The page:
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Effect of NaCl on the growth of whole plants and their corresponding callus cultures

Smith, M.K. and McComb, J.A. (1981) Effect of NaCl on the growth of whole plants and their corresponding callus cultures. Australian Journal of Plant Physiology, 8 (3). pp. 267-275.

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The effect of NaCl on growth was examined for whole plants and callus cultures of a salt-sensitive glycophyte (Phaseolus vulgaris L.), a salt-tolerant glycophyte (Beta vulgaris L.) and two halophytes (Atriplex undulata D. Dietr., which has salt glands, and Suaeda australis (R. Br.) Moq., a succulent). Whole plants were grown in nutrient solution culture at NaCl concentrations of 0.1-250 mM. Callus cultures were initiated from the same seed stock, and similar saline regimes were imposed. Whole plant responses were characteristic for the various types of plants: P. vulgaris showed a decrease in growth with increasing salinity; B. vulgaris showed a slight increase in growth at the intermediate salt level and a decrease at higher levels; A. undulata and S. australis showed well defined growth optima at 62.5 mM and 125 mM NaCl, respectively. Callus cultures of P. vulgaris and the two halophytes grew very poorly when salinity was increased. Callus of B. vulgaris showed the same tolerance to salt as did the whole plants. Thus salt tolerance of the halophytes depends on the anatomical and physiological complexity of the intact plant while callus from B. vulgaris appears to have a mechanism(s) of salt tolerance which operates at the cellular level.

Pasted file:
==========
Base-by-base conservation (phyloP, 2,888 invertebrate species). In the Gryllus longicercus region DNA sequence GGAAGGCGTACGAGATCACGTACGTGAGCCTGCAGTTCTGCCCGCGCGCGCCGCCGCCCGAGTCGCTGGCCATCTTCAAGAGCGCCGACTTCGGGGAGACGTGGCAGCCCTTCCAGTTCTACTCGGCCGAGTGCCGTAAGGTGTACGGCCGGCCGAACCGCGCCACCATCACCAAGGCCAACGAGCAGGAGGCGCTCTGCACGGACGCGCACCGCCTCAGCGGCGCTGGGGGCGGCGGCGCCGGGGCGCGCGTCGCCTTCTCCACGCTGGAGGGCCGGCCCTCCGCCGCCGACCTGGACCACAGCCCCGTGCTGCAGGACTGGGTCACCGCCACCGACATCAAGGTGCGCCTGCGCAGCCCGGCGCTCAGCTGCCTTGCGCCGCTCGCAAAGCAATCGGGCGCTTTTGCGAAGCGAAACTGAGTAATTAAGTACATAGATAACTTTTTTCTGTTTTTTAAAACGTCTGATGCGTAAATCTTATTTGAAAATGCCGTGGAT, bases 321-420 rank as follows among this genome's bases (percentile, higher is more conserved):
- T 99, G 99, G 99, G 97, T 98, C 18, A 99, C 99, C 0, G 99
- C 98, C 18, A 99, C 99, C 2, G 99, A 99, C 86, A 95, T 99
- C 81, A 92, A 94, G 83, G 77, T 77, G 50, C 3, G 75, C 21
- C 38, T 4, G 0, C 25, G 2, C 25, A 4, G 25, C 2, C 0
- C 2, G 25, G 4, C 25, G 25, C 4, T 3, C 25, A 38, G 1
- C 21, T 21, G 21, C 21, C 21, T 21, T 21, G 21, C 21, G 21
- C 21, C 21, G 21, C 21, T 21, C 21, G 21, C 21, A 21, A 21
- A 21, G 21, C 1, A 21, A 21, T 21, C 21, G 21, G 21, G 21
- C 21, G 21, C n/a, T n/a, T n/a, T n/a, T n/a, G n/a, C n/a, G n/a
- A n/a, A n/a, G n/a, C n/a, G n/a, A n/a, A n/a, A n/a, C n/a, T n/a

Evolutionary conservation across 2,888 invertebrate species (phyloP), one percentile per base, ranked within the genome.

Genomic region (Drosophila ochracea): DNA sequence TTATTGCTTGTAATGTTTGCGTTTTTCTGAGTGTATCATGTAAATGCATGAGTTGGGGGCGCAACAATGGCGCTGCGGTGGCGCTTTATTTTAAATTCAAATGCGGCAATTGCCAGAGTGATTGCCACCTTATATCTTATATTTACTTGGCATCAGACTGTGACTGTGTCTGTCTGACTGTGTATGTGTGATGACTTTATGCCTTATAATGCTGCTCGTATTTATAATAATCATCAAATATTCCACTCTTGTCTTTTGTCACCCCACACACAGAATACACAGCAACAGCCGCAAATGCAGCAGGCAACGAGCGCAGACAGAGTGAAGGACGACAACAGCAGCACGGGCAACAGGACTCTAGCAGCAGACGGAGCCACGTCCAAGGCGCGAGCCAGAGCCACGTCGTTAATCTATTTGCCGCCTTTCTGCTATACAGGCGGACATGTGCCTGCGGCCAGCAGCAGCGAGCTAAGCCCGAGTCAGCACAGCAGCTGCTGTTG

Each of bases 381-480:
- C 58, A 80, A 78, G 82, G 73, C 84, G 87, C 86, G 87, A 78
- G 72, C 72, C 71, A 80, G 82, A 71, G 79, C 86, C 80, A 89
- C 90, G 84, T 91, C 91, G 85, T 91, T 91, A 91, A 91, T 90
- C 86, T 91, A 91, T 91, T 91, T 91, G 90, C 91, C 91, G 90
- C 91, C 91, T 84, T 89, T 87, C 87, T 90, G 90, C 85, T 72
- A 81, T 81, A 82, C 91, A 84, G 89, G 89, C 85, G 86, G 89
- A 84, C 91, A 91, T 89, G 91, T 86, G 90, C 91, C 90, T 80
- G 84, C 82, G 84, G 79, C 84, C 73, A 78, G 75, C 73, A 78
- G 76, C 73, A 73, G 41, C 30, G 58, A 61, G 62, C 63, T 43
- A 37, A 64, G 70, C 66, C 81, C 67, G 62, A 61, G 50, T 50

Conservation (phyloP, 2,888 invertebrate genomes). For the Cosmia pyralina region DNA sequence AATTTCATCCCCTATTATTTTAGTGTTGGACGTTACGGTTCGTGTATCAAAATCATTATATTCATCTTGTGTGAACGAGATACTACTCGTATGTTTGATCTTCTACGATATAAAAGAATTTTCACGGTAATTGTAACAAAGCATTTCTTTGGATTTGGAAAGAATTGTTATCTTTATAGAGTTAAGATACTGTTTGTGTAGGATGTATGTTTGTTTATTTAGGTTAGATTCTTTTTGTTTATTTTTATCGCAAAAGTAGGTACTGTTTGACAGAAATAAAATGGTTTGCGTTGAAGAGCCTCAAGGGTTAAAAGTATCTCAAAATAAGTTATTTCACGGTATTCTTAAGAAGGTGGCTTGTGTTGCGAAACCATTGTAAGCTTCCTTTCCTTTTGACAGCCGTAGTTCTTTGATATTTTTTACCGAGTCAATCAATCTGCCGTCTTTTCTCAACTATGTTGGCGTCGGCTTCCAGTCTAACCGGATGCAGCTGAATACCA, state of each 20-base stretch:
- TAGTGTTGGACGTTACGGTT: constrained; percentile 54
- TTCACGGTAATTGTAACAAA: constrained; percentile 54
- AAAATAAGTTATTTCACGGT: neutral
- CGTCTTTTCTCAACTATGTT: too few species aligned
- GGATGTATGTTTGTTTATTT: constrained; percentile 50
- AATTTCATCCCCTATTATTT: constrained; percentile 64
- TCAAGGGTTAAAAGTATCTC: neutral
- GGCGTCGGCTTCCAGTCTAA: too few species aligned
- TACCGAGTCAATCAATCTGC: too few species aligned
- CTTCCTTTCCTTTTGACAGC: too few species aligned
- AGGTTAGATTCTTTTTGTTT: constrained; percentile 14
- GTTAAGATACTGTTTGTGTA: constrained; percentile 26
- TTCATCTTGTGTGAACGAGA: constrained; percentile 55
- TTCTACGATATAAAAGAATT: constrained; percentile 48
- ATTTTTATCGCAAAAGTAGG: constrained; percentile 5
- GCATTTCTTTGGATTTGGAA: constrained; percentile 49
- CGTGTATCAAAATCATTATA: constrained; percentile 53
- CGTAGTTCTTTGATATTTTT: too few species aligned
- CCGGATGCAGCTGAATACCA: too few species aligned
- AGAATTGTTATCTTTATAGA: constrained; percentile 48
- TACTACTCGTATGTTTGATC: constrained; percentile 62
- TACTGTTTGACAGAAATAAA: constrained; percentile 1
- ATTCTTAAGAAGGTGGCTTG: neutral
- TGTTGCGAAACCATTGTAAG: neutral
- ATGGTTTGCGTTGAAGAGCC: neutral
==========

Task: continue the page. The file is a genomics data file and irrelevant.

Item Type: Journal Article
Publisher: CSIRO Publishing
Copyright: © CSIRO 1981
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